The chemical and isotopic compositions of volatiles in magmatic hydrothermal fluids beneath the Songliao Basin, northeastern China Journal Article uri icon

DCO ID 11121/5947-8234-6671-2023-CC

is Contribution to the DCO

  • YES

year of publication

  • 2017


  • It is controversial whether deep fluids can make contributions to natural gas accumulations in the Songliao Basin, NE China. The occurrence of magmatic hydrothermal quartz veins in crystalline basement of the basin provides a way to understand the characteristics of deep fluids and their significance for natural gas accumulation. Three types of fluid inclusions were identified in hydrothermal quartz: aqueous inclusions, H2O-CO2-rich inclusions and H2O-CO2-CH4-rich inclusions. The primary inclusions show high homogenization temperatures (280–433 °C) which are typical of magmatic hydrothermal fluids. The oxygen and hydrogen isotopic compositions (δ18O and δD) of water are 2.0‰ to 4.6‰ and − 91.6‰ to − 75.7‰, respectively. The OH isotopic compositions suggest that hydrothermal fluids associated with the quartz veins were derived from the primary magmatic system and mixed by small amounts of meteoric water.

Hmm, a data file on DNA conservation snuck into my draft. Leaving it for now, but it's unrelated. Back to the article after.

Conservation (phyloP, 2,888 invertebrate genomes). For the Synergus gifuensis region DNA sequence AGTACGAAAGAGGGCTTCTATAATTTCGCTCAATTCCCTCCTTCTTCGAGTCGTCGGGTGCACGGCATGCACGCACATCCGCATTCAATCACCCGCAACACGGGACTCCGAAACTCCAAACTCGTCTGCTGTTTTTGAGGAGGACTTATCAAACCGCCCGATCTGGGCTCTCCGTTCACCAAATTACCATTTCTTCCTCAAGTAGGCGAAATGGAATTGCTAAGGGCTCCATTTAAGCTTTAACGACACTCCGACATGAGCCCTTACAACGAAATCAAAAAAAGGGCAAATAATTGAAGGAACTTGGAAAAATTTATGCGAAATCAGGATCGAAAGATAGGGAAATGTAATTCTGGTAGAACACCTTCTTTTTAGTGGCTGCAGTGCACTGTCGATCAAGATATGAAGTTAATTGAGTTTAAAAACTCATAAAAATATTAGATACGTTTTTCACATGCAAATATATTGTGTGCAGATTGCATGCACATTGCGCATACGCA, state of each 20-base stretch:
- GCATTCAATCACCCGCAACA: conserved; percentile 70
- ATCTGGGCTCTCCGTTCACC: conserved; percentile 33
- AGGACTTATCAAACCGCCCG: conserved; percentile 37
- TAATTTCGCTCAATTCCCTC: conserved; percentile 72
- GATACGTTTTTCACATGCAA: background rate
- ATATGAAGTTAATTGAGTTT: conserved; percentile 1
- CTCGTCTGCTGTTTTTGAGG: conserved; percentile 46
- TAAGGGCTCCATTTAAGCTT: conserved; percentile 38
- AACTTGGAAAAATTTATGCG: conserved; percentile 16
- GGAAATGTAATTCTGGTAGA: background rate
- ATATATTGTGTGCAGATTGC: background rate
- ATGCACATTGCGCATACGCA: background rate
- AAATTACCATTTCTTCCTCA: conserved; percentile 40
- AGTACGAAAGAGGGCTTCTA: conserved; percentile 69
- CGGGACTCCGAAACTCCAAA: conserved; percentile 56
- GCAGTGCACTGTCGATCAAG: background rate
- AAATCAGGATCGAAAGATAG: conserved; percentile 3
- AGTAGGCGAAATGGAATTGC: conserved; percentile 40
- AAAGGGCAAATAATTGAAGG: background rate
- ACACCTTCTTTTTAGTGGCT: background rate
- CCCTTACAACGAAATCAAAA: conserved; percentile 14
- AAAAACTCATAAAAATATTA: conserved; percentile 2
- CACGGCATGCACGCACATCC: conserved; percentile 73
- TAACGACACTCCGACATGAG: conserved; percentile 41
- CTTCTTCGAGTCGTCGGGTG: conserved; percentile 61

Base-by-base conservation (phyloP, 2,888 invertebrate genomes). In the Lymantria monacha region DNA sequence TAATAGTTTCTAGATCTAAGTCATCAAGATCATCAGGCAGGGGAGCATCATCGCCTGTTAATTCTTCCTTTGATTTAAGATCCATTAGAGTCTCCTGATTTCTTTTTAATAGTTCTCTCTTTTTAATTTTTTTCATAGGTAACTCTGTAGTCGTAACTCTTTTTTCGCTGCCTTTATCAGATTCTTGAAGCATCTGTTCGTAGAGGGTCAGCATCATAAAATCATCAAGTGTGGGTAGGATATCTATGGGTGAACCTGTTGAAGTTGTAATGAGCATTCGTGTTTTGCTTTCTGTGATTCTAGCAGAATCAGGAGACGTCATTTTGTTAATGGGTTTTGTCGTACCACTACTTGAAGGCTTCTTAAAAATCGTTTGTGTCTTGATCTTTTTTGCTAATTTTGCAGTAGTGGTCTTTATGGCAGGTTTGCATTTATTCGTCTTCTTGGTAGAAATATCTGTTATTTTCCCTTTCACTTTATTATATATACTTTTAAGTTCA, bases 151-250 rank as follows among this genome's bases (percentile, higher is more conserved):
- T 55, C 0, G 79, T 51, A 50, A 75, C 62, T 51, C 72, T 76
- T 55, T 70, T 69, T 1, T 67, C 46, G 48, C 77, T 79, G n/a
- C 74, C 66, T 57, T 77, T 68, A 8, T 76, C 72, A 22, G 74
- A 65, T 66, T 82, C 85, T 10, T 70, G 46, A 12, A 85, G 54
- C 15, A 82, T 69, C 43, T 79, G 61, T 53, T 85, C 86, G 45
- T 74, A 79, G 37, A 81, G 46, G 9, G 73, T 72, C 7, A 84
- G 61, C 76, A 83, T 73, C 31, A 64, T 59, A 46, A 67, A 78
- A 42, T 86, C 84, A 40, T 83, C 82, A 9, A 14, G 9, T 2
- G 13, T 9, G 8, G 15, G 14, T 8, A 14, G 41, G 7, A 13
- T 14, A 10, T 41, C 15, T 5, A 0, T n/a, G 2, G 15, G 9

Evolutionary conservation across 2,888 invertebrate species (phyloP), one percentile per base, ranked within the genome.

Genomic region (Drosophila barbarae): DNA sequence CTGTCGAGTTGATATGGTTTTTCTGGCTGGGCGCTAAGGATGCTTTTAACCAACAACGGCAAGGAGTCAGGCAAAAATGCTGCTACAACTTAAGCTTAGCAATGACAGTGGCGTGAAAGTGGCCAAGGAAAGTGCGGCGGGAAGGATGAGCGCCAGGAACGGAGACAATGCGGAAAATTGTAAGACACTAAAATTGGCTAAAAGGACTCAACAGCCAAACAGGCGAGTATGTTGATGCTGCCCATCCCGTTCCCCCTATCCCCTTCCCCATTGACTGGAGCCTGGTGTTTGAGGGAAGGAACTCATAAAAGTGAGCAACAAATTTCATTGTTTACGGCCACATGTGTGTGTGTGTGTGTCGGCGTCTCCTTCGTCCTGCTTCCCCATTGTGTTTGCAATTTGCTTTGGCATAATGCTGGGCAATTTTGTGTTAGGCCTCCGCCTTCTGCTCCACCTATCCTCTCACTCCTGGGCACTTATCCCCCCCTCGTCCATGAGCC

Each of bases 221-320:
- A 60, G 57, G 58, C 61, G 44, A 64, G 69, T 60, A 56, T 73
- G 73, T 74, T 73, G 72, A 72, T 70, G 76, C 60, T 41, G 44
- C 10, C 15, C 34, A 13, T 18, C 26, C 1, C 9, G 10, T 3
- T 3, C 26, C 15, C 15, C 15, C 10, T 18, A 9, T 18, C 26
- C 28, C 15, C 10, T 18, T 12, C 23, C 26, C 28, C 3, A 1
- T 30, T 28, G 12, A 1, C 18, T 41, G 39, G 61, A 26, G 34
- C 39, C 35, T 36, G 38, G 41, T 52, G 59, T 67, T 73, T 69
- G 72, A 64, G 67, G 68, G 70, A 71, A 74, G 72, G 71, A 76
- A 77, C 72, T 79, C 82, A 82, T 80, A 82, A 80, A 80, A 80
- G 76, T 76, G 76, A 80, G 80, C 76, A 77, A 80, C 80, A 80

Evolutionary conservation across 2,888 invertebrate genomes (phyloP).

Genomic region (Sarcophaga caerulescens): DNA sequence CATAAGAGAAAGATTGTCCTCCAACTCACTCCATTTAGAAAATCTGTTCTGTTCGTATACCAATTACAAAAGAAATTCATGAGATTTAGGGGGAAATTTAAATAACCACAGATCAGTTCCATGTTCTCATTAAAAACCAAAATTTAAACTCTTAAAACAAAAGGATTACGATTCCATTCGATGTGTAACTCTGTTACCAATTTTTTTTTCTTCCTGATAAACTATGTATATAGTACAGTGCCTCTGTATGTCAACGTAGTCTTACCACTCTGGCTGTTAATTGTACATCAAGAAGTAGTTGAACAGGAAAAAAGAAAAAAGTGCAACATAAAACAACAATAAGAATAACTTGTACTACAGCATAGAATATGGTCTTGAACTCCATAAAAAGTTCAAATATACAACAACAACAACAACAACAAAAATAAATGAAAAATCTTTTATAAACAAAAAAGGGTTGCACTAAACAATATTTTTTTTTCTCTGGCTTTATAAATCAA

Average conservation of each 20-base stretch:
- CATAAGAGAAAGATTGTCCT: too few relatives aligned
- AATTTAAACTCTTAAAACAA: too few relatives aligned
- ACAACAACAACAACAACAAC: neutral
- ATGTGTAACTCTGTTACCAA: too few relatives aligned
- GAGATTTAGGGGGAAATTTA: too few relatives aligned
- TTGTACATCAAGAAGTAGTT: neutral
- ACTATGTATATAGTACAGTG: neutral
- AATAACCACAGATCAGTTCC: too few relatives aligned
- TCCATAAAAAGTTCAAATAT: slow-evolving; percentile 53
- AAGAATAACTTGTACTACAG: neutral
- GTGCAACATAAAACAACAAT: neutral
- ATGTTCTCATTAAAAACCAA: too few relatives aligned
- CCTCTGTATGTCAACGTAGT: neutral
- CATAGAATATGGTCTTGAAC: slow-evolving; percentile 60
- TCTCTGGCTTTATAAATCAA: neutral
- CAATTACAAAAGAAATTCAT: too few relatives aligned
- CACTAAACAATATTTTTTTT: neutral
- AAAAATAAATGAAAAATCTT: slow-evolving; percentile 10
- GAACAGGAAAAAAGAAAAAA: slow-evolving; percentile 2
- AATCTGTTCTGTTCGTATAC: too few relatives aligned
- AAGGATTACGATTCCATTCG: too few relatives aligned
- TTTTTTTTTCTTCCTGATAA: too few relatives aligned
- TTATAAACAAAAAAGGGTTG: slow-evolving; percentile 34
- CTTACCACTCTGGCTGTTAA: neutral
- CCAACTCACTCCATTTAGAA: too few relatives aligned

Two types of magmatic hydrothermal volatiles were identified in the study. Both types of volatiles are dominated by CO2. CO2 in type I volatiles shows more negative δ13C values (− 13.8‰ to − 9.7‰) than typical magmatic CO2, which likely resulted from carbon isotopic fractionation during magma degassing. Type II volatiles have higher δ13C values (− 5.5‰ to − 3.3‰) and are similar to typical magmatic CO2. Small amounts of hydrocarbons were observed in both types of magmatic hydrothermal fluids. Hydrocarbons in type I volatiles have relatively high δ13CCH4 values (− 30.6‰ to − 24.1‰) and reversed carbon isotopic trends while hydrocarbons in type II volatiles have more negative δ13CCH4 values (− 49.7‰ to − 37.6‰) and orderly carbon isotopic trends. CO2 in hydrothermal fluids is a potential source for CO2 gas accumulations. Hydrocarbons in hydrothermal fluids, however, can hardly make significant contributions to the commercial gas reservoirs due to their low concentration.


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